If your business relies on a great deal of cold calls and referrals, then you know the importance of properly qualifying prospects. Qualifying allows you to learn about your prospect and their needs in order to determine how your product can meet those needs. Business owners can save time by using the telephone, one-on-one or any of the social media options as an effective tool to pre-qualify customers (if they have shared enough information). Now, if they do not provide the information needed then maybe the use of a phone can enable you to play the odds better, thus allowing you to cover a larger geographic area to screen potential customers and set up appointments.
It is essential to accurately track these calls and designate whether a prospect provides low or high customer potential. When organizing your calls or visits schedule, move the lower-potential prospects to the bottom of the list. Catalog all the calls you make, maintaining a call-back schedule. Update this schedule frequently. It may be helpful to employ a software program specifically designed for tracking calls or create your own in a spreadsheet format.
As a business owner, your ability to qualify depends on the number of different questions you can ask in each type of selling situation. When it’s time to meet the customer face-to-face, be prepared with a list of those questions. Include every single question you might ask of a prospect in order to make him/her aware of an overlooked need or buried dissatisfaction.
By asking specific questions of your prospect, you can determine whether the prospect doesn’t have a need for your product or buys the product from another supplier. If the customer doesn’t want your product, find out what she is currently doing so you can explain how your product can enhance her operations.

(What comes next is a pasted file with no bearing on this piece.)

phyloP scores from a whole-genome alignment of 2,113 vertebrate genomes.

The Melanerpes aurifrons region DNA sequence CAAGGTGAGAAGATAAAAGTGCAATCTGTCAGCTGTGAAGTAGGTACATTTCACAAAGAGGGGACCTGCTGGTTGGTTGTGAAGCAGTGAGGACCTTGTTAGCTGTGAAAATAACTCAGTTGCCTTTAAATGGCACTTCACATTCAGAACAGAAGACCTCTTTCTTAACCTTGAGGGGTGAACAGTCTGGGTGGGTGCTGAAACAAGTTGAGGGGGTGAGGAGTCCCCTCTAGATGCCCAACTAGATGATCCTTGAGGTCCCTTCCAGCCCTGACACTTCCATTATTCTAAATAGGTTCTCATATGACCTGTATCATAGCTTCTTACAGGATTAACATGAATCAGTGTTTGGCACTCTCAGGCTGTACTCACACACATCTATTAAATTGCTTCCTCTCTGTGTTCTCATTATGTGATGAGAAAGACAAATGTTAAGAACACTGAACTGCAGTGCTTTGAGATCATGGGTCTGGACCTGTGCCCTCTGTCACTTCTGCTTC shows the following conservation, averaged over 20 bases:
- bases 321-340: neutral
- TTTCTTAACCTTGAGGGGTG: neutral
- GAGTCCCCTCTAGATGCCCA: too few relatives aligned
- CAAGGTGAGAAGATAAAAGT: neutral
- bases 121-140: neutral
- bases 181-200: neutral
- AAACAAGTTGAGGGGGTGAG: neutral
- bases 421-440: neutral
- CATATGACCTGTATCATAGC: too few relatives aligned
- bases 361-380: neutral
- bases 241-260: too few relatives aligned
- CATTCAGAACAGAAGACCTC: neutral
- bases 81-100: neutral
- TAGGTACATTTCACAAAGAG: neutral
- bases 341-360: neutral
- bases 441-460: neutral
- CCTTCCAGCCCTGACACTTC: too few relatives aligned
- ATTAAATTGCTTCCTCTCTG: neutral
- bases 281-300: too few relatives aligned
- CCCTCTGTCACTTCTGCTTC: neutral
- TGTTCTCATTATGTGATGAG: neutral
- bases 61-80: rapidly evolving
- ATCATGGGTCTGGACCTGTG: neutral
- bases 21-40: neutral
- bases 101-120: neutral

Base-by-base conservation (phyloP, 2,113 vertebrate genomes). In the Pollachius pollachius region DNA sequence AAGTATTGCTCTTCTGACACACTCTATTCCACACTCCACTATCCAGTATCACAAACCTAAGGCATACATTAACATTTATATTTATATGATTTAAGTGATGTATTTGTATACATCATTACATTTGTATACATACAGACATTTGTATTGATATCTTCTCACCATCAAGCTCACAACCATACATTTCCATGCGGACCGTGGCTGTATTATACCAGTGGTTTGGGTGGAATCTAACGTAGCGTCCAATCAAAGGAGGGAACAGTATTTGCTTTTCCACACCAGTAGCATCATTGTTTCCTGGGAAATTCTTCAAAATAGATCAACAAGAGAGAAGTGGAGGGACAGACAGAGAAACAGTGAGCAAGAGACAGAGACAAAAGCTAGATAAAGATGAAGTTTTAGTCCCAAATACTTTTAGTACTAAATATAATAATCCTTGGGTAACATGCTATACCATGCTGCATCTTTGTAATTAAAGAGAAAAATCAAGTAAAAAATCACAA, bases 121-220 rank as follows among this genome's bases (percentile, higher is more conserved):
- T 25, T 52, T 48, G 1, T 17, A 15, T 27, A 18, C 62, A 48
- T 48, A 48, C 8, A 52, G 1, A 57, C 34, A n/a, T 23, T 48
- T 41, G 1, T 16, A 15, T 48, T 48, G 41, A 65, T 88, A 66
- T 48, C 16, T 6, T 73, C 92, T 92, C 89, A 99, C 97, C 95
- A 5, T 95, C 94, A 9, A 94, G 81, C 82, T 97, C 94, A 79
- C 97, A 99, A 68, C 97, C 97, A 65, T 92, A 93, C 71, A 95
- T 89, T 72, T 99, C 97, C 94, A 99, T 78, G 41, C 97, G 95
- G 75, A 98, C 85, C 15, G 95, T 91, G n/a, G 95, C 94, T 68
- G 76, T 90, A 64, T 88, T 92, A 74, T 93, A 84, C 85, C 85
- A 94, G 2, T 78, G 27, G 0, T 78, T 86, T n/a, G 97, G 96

Often when a customer says “I don’t need this,” she may really mean “I don’t need this right now.” Your competition may have beaten you to the punch. If the customer isn’t locked into a long-term purchasing contract, you may still be able to set up a future sale. Unless you can come up with a way for the customer to move her current inventory, though, this is a tough sell.
If your prospect reveals displeasure with her current supplier or product, your presentation should emphasize how your product can meet and exceed their expectations. When prospects are shopping for an item with specific features or a stated price, remember that they are “shopping.” They may be flexible if you can capture their interest and extol the benefits of your offering.
Listen to your prospect’s wish list and then present the merits of your product. Your presentation should include the key features, benefits and prices. Don’t laud all the bells and whistles if the customer might perceive them as frivolous and get sidetracked. And unless a specific feature jumps out at you, determine the sequence of your presentation with the visible, tangible benefits up front.
Remember, you won’t lose a sale by asking too many questions or learning too much about a customer. Many customers are not conscious of their needs. Your questions will stimulate their awareness, qualifying them and hopefully, getting you the sale.